This is the third part of a multipart series on Micropython. In last post of the series, we installed Micropython on an Adafruit Feather Huzzah ESP8266 microcontroller using Python and a package called esptool. In this post, we are going to write commands to the Micropython REPL (the Micropython prompt) to turn on and off an LED connected to the Feather Huzzah board. The posts in this series:
- What is Micropython?
- Installing Micropython on an Adafruit Feather Huzzah ESP8266
- Blink an LED on an Adafruit Feather Huzzah ESP8266 using Micropython (This post)
- Read the temperature from a MCP9808 breakout board using Micropyton
- Use Micropython to connect an Adafruit Feather Huzzah to a WiFi network
- Upload Micropython code to turn an Adafruit Feather Huzzah into a WiFi-enabled IoT weather station
Before you can use the Micropython REPL (the Microython prompt) running on the Adafruit Feather Huzzah ESP8266, Micropython needs to be installed on the board and Putty needs to be installed to communicate with the board over serial. See the previous post on how to install Micropython on the board and install Putty on a Windows 10 machine.
Summary of Steps:
- Connect the Adafruit Feather Huzzah ESP8266 using a USB cable
- Determine which COM port the board is connected to using the Windows Device Manager
- Open Putty and connect to the board at 115200 baud
- Run commands at the prompt to turn the builtin LED on the Adafruit Feather Huzzah ESP8266 on and off
1. Connect the Adafruit Feather Huzzah ESP8266 board to the laptop
Use a microUSB cable to connect the Feather Huzzah to the computer. Make sure that the microUSB cable is a full USB data cable and not just a simple power cable. The first cable I tried was just a charging mobile phones and I couldn't figure out why Putty wasn't working. Switching out the cable was all it took to get it to work.
2. Determine which serial port the Feather Huzzah is connected to
Use Windows Device Manager to determine which serial port the Feather Huzzah is connected to. On my Windows 10 laptop, it usually comes up as
COM4. You can find the serial port by looking in the Ports (COM & LPT) category of the Windows Device Manager. Look for something like Silicon Labs CP210x USB to UART Bridge (COM4) in the Ports (COM & LPT) menu. It is the COM# that you are looking for.
3. Use Putty to connect to the Feather Huzzah
Ensure the Feather Huzzah board is connected with a USB cable, then connect to it with Putty using the proper serial port (COM#) and 115200 baud. Remember to use the Serial radio button under Connection Type: to select serial communication or you will be trying to communicate with the Feather Huzzah over SSH which won't work.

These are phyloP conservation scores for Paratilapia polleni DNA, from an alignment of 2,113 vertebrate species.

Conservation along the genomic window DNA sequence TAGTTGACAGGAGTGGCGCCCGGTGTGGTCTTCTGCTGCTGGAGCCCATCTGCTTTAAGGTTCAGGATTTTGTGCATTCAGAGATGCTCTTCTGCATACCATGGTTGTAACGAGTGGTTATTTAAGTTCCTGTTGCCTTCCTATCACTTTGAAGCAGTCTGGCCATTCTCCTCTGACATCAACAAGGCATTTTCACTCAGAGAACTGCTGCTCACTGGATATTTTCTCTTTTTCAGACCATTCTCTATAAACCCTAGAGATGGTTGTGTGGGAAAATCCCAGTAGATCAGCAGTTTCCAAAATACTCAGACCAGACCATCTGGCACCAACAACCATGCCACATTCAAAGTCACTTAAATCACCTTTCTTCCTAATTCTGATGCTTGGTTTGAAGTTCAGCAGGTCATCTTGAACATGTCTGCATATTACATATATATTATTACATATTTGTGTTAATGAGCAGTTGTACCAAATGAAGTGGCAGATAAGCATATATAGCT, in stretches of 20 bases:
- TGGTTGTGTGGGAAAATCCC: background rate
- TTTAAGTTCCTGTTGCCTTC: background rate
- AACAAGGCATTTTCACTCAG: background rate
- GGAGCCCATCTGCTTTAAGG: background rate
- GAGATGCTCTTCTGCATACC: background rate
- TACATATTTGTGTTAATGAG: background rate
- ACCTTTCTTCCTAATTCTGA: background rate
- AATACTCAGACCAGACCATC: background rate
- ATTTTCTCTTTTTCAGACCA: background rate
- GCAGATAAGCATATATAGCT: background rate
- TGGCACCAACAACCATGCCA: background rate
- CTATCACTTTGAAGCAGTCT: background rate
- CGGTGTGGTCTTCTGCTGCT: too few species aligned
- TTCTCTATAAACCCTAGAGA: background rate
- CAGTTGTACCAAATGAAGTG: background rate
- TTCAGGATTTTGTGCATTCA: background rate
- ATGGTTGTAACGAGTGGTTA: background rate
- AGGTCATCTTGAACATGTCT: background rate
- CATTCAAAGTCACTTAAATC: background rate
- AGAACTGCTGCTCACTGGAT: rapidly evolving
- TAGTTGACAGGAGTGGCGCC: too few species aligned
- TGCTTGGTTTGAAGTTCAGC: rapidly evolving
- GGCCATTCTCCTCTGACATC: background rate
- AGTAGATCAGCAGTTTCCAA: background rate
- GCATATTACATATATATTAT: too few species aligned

This should bring up the Micropython REPL prompt
>>>. If you can't see the
>>> prompt, try typing [Enter], Ctrl-D, pushing the RESET button on the Feather Huzzah or unplugging then replugging the USB cable.
4. Run commands at the prompt to turn the built-in LED on the Adafruit Feather Huzzah ESP8266 on and off
At the micropython REPL (the Micropython command promt
>>>) try the following commands:
>>> print('Micropython for Engineers!') Micropython for Engineers
If we import the
sys module, we can see the Micropython implementation and platform.
>>> import sys >>> sys.implementation (name='micropython', version=(1, 9, 3)) >>> sys.platform 'esp8266'
If you see similar output, that means Micropython is working on the Feather Huzzah. We can also view the flash memory size of our Feather Huzzah and the size of the Micropyton firmware we installed. Try this at the Micropython prompt:
>>> import port_diag
We can see the flash memory size is 4 MB. Below the label
Firmware checksum: we can see a line for
size: 600872. This means the size of our Micropythpon installation is about 600 KB or 0.6 MB. Just over half a megabyte and we are running a working version of Python!
Now let's turn the Feather Huzzah's built-in LED on and off. The Feather Huzzah has a built-in red LED connected to Pin 0. We can access this LED with Micropython's
machine module. First we use the
machine module to create a
Pin object. The first argument when we instantiate the
Pin object is the pin number on the board (in this case
0). Pin zero on the Feather Huzzah is connected to the built-in red LED. The second argument is the pin type. We want Pin 0 to act as an ouput pin (
machine.Pin.OUT). We are going to assign our
pin the attribute
.off(). This will cause the Feather board to output a positive voltage or no voltage to Pin 0 to turn the built-in red LED on and off. You can also connect Pin 0 to an LED through a resistor (then to ground) and have this LED turn on and off.
>>> import machine >>> pin = machine.Pin(0, machine.Pin.OUT)
Note that Pin 0 on the Adafruit Feather Huzzah is kind of wired "backwards". We call
pin.off() and the built-in LED turns on and call
pin.on() and the built-in LED turns off.
>>> pin.on() >>> pin.off() >>> pin.on() >>> pin.off()
Now let's see if we can make the LED blink. We'll do this with a simple
for loop. At the micropython REPL, initiating a loop will automatically indent the next line, so a tab is not needed before the
pin.on() statement. To run the loop, we type backspace on an empty line (to backspace from an indented line) and hit return.
>>> import time >>> for i in range(10): ... pin.on() ... time.sleep(1) ... pin.off() ... time.sleep(1) ...
This will blink the LED on and off for a total of 20 seconds.
In the next post, we'll connect to a I2C temperature sensor to the Adafruit Feather Huzzah and use Micropython to read the temperature.